Pro Tips for Stenciling

It’s so easy to mess up a stenciled image, and the culprit is almost always too much paint! When you over apply, the paint seeps under the stencil and “bleeds,” causing the image to blur. Here are some ways to prevent that from happening.

Tip #1: Completely tape your image in place.

Using painters’ tape or washi tape, make sure to tape all edges of the stencil as well as any areas you don’t want color. The more flush with the surface your stencil is, the better your design will be. Adhesive stencils are the absolute best if you can find them in the shape or pattern you want; they adhere completely and prevent even the small inside pieces of a design from moving around.

Pro Tips for Painting & Stenciling

Tip #2: Use a stencil brush.

It may seem like a silly thing to say, but I admit there were times several years ago when I tried to use the wrong tool for the job. A flat paint brush is not made for stenciling and won’t give you the results you desire. Invest in a brush designed specifically for stenciling. They come in all different sizes, and they’re made to help you get a clean image.

Pro Tips for Painting & Stenciling

Tip #3: Load, then offload your brush.

Unlike when you load a brush for a “normal” coat of paint, to load a stencil brush, you’ll gently tip it into the paint while keeping it completely vertical. Only the very ends of the bristles should contact the paint. Then, before touching it to your project, offload it onto a paper towel. Hold it vertically, with the bristles touching the towel, then make it “hula hoop” by moving it in a clockwise direction. You want to remove any excess paint, leaving your brush almost dry.

Tip #4: Stipple or Swirl

Once your brush is offloaded, carefully apply your paint by tapping it onto the open areas of the stencil. You will have to repeatedly reload your brush with paint, but it’s much better to go back for more than to use too much and ruin your image. The pros actually take this one step further by gently swirling the brush while holding it vertically, instead of tapping it up and down. Go for whichever method is more comfortable for you.

Pro Tips for Painting & Stenciling

Tip #5: Remove the stencil while your paint is still wet.

This seems counterintuitive, but if you allow the paint to dry, the paint on the stencil can bond with the paint on your project. Then, when you try to remove the stencil, some of the paint may peel off with it.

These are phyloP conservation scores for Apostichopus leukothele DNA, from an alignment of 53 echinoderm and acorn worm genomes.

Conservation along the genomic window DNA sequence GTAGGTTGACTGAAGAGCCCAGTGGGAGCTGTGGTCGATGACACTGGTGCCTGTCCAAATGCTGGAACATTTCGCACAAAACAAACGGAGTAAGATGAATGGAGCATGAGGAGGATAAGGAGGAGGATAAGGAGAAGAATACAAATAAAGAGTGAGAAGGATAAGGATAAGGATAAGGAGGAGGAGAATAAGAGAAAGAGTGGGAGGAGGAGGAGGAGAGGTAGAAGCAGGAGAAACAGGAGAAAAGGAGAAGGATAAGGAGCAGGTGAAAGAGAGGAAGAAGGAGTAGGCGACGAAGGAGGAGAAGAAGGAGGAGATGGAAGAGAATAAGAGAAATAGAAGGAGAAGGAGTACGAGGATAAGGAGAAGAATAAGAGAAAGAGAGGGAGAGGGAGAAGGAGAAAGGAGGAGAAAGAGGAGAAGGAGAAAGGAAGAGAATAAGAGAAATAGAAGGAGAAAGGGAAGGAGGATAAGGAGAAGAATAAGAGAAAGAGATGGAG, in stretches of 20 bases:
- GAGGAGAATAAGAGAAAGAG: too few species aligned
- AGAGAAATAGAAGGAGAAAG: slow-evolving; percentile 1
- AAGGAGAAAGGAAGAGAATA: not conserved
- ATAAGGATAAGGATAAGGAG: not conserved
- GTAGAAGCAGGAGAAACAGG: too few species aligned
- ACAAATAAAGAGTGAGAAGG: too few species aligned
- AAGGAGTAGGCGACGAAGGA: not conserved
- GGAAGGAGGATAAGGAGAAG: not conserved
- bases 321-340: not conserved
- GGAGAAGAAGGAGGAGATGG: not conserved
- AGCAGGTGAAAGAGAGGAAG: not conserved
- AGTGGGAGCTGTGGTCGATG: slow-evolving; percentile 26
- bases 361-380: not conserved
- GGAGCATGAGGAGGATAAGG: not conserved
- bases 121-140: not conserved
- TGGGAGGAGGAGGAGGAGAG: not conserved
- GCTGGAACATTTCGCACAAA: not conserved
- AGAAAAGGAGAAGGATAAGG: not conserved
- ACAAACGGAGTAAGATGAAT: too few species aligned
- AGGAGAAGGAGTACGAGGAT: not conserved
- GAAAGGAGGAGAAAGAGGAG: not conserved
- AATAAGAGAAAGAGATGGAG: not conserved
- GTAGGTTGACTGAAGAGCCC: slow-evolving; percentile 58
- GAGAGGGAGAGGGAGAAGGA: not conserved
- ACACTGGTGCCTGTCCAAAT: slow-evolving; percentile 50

Pro Tips for Painting & Stenciling

Pro Tip for Paint Bottles

This one little tip blew my mind! You know how paint bottles have that annoying little plastic seal around the cap? If you grab the cap securely in your hand and twist it clockwise {the opposite direction you would to open the bottle}, the plastic wrap will start to move and then pop right off! Magic!

Pro Tips for Painting & Stenciling

What do you think?! Which tip do you find most helpful? To learn more and see these tips in action, check out my video on Facebook! Special thanks to Andy and Chris at Plaid Headquarters for all the great insights. I’d love to hear your best painting tips…hop over and share them with us at One Artsy Mama & Friends on Facebook.

Pro Tips for Painting & Stenciling

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  1. LOVED this blog post, Amy! FABULOUS tips! I am so happy that you enjoyed our painting tips and trick session while at Plaid! Next time, we can go over many more painting tips. These are just the basics! Happy Painting and thanks for sharing with your readers!

    1. It was very helpful! I love the way the simplest things can make a big difference in how your project turns out! I look forward to learning even more next time.

  2. Hi!
    I’m so glad some of my “reasons for doing things my way” struck a cord with you!
    So often what everyone thinks is super easy or simple is actually something that requires a good bit of practice and repetition to really learn.
    I’ve been painting and teaching for more than 30 years, so I am so glad that you gained something from my experience!
    Happy painting!!

    1. Hi, Andy!
      Thanks so much for sharing your expertise with us! I really appreciate you taking the time to tell us about the little things that make a big difference.

    2. Andy, this REALLY resonates with me. I’m a cake artist, and the techniques themselves are frequently not difficult… but it’s the PRACTICE and REPETITION that makes artists stand out. What you said is a wonderful explanation for why premium, hand-created artwork costs what it does.

      “So often what everyone thinks is super easy or simple is actually something that requires a good bit of practice and repetition to really learn.”

  3. TY for the tip on gwtting the packaging plastic off the paint! I really love the flip tops, as they are easy to work with while working on a project, and have been since the 1970s!
    Tbose seals for shipping & ensuring you’re getting a new, unopened product have been frustrating for about the same length of time, however
    This tip shpuld be in stores & on packing lists! Awesome tip! (Safer than using a knife too!)